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LNG Wrap-Up: Korea Looks to Sell Up to 40 Cargoes as Argentina Tenders for More

Reuters
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May 20, 2014

ReutersBy Oleg Vukmanovic, edited by Jane Baird

MILAN, May 20 (Reuters) – Argentina has secured four liquefied natural gas (LNG) cargoes for delivery in June through August after launching a tender for up to six cargoes earlier this month, traders said.

Latin America’s third-largest economy is increasingly reliant on LNG imports to power growth as domestic gas production declines and government-sponsored subsidies drive demand for the fuel.

Traders said state-run energy giant YPF has secured four cargoes following a six-cargo tender launched May 2.

It was not immediately clear which companies would be supplying the volumes.

In contrast with tight global supplies a few months ago, buyers have enjoyed rapidly falling global spot LNG prices in recent weeks due to oversupply and weak demand.

Prices for July delivery have dropped to around $13.60 per mmBtu this week, from around $19 per mmBtu earlier this year.

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ExxonMobil’s Papua New Guinea gas liquefaction plant is expected to export around 20 cargoes during the project’s start-up phase lasting until September, traders said.

The rapid export rate from the new plant, which was completed slightly ahead of schedule, has helped push global LNG prices lower as major Japanese buyers retreat from spot markets.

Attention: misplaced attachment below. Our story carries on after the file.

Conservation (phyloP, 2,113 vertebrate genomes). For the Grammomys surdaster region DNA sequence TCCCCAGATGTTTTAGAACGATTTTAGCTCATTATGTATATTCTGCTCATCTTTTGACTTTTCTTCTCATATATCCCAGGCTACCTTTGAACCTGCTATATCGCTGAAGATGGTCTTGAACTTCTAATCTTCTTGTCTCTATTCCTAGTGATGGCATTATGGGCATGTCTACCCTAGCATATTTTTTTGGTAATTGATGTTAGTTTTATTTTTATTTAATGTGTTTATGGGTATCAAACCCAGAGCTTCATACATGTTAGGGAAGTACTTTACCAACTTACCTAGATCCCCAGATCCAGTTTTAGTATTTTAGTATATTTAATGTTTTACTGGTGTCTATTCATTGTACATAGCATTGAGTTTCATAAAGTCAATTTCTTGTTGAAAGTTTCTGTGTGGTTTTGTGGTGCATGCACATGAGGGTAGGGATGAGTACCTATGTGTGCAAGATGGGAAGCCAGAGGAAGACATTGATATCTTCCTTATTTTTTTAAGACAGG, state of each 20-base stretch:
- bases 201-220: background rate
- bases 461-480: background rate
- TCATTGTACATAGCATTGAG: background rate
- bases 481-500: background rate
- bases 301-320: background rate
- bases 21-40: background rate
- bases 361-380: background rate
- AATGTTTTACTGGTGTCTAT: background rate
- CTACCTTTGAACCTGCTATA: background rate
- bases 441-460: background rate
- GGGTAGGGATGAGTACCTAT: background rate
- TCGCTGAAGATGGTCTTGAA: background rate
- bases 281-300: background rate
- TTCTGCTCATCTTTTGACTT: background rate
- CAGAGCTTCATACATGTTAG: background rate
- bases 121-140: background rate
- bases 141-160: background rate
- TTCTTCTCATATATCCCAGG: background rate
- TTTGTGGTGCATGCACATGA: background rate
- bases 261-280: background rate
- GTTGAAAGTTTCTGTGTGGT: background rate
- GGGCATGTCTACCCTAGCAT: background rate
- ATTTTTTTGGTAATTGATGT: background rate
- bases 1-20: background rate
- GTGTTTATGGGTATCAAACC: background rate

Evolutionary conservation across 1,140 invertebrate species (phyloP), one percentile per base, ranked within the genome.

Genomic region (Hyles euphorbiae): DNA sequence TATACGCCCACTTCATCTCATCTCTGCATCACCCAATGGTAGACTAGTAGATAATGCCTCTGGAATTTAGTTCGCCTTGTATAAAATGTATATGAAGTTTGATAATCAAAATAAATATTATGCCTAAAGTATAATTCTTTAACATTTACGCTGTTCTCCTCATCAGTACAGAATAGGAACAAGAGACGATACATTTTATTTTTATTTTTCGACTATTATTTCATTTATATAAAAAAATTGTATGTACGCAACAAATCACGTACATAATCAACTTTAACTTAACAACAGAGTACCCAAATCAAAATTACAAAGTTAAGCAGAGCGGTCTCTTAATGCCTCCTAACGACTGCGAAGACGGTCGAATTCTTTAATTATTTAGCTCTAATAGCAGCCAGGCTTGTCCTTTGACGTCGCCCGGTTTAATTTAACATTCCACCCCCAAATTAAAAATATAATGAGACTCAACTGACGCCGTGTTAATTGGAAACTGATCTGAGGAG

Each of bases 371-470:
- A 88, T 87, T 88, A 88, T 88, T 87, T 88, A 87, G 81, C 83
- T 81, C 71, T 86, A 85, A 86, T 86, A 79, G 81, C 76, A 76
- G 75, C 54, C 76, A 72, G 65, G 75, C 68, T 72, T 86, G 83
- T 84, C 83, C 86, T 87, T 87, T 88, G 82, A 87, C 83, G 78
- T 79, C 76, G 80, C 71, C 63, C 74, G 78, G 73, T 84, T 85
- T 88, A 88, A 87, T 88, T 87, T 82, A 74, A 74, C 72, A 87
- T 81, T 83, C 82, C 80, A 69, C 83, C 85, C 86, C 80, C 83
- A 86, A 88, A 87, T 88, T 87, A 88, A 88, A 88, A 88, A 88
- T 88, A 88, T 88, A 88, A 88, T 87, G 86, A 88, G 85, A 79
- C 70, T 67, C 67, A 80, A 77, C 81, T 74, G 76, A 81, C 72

Exxon will sell the bulk of its output to buyers with which it has long-term supply deals, such as Japan’s Tokyo Electric Power and Osaka Gas, allowing them to fill needs without resorting to price-sensitive spot purchases.

“It’s going to be exporting around four to five cargoes per month over this period, but most of that will go to long-term buyers,” one trade source said.

Traders expect Exxon, however, to offer two to three cargoes on the spot market for July loading as early as this week.

Some traders advised against over-optimistic assessments of output given that start-up cargoes are always subject to delays as engineers fine-tune the liquefaction process.

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Korea Gas Corp. is looking to sell 20 to 40 cargoes of liquefied natural gas (LNG) this summer after misjudging the scale of its demand and committing to buy excessive supply, traders said.

State-run Kogas, faced with an over-supply it is unable to absorb, is seeking to offload cargoes through a combination of time-swap deals and reducing offtake from its suppliers, several traders said.

Time swaps would allow Kogas to direct its excess cargoes to needy buyers, and in return receive replacement deliveries at some point in the future.

This strategy may be difficult to realise as major Asian importers are already fully stocked and prices are falling rapidly due to weak demand, a trader said.

“In which case, they will need to try and reduce offtake in the third quarter under long-term deals, but it may already be too late to do that fully,” another source said.

“They tied up too many deliveries options from various locations under the assumption that not all of it would arrive, but it seems that every last drop is now coming their way,” he added.

Spot LNG prices for July have fallen to around $13.60 per mmBtu in Asia, compared with levels of around $19 per mmBtu earlier this year.

(c) 2014 Thomson Reuters, All Rights Reserved

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